Last week, a friend sent me this quote: “We are all mystics. The trouble is, we usually miss the significance of the moment because we are not present. Mystics are those who notice–and then live their lives in the light of the glimpses of Oneness that, if we are attentive, are there for us all.” Dr. David G. Benner posted it on his Facebook page, apparently. It’s from his “book in process, provisionally entitled Human Being and Becoming.”
I love this quote for many reasons. But mostly for its inclusive definition “mystics.” Though few of us may identify as mystics, we indeed are all mystics–or we can be–if and when we notice God and when we seek to live “in the light of the glimpses” of God. (Isn’t that wonderful?)
So, today again, I was back to wondering why so many Christians fear the very word mysticism. When I asked this on Twitter, one woman wrote the word itself sounds “witch-crafty.” Which, of course, it does. Probably because mystic sounds, well, mysterious (mysterious and mystic are related, of course. Both meaning, root-wise, of things that are not seen [Greek] or that have hidden meaning [Latin]).
But that the word sounds creepy does not make it so. And just because something is creepy doesn’t mean it’s bad. Of course, I say this as one who loves all things creepy. Well, not old-man-riding-bikes-slowly-past-playgrounds creepy. But the bats-and-cobwebs, dim-lights-and-candles, wandering through an rambling dusty mansion sort. I don’t like witch-craft (remember: I love Jesus), but I do like mysteries. I like spooky stories. I like to jump out of my skin. I like to shiver–even when it’s warm out.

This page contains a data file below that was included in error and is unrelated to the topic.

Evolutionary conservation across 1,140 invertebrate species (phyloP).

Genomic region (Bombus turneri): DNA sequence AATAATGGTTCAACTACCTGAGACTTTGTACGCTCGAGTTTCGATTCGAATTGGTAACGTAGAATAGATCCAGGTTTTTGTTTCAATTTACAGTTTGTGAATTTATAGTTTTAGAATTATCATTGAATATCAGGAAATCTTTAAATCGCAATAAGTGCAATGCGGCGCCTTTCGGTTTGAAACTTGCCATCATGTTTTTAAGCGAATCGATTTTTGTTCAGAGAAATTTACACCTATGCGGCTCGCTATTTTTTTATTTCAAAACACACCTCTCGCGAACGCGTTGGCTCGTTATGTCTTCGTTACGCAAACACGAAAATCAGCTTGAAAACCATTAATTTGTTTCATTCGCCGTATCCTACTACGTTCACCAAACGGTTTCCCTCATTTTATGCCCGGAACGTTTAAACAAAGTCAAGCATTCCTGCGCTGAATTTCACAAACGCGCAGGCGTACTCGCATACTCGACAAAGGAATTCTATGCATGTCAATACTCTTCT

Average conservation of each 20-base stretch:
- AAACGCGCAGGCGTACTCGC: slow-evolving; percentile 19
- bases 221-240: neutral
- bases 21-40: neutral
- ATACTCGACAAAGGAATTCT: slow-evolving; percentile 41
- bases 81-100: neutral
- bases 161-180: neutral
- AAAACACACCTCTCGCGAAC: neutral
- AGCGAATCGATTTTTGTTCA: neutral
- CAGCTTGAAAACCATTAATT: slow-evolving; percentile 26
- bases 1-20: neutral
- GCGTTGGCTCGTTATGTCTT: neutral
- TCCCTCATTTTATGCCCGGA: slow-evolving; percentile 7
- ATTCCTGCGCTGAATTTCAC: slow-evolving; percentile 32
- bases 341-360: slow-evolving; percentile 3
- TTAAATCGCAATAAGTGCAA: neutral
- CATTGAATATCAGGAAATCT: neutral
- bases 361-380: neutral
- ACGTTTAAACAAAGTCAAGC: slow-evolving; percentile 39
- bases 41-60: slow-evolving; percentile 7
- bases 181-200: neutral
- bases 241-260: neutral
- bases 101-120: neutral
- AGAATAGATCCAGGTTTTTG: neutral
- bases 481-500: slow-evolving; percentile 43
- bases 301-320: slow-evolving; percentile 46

I’ve written before–and I’m sure I’ll write again–about how this love of mystery and creepy is actually what draws me to God. Because God, in his mystery, in his otherworldly-ness, in the ways he reaches into this universe and tingles our spines in his presence is kinda creepy. In a holy way. In a good way. God has redeemed my “love of the dark,” as my Enneagram type calls it, turned it into a holy quest for his presence in those dark and stormy spaces.
But of course not all Christians appreciate this connection–between a love of spooky and a love of Jesus. And I get that. There are lots of good reasons for this. So I also see how this disdain for the creepy makes people leery of mysticism in the Christian faith.
Which is why a broader definition of mysticism is necessary. It’s why I love Benner’s idea that we are mystics whenever we notice God. Pure and simple. If you’ve felt God in the hot summer sun, if you’ve heard his voice whisper through a lyric, if you’ve seen the love of Jesus in two once-enemies embracing or in your kids snuggling on the sofa, you’re a mystic.
And when we notice God at work, when we notice his voice or his scent or his touch or his presence, we’re invited to follow him, step deeper into the mystery of God. Into his good and wondrous (and only rarely, creepy*) glory.
*Don’t freak out. The Bible will back me up on these creepy-glory stories.
P.S. Another person responded to my twonder with her frustration over people “hearing” God tell them to cheat on their spouse or something. In another post, let’s talk about discernment and mysticism… And then maybe I’ll move on to another topic…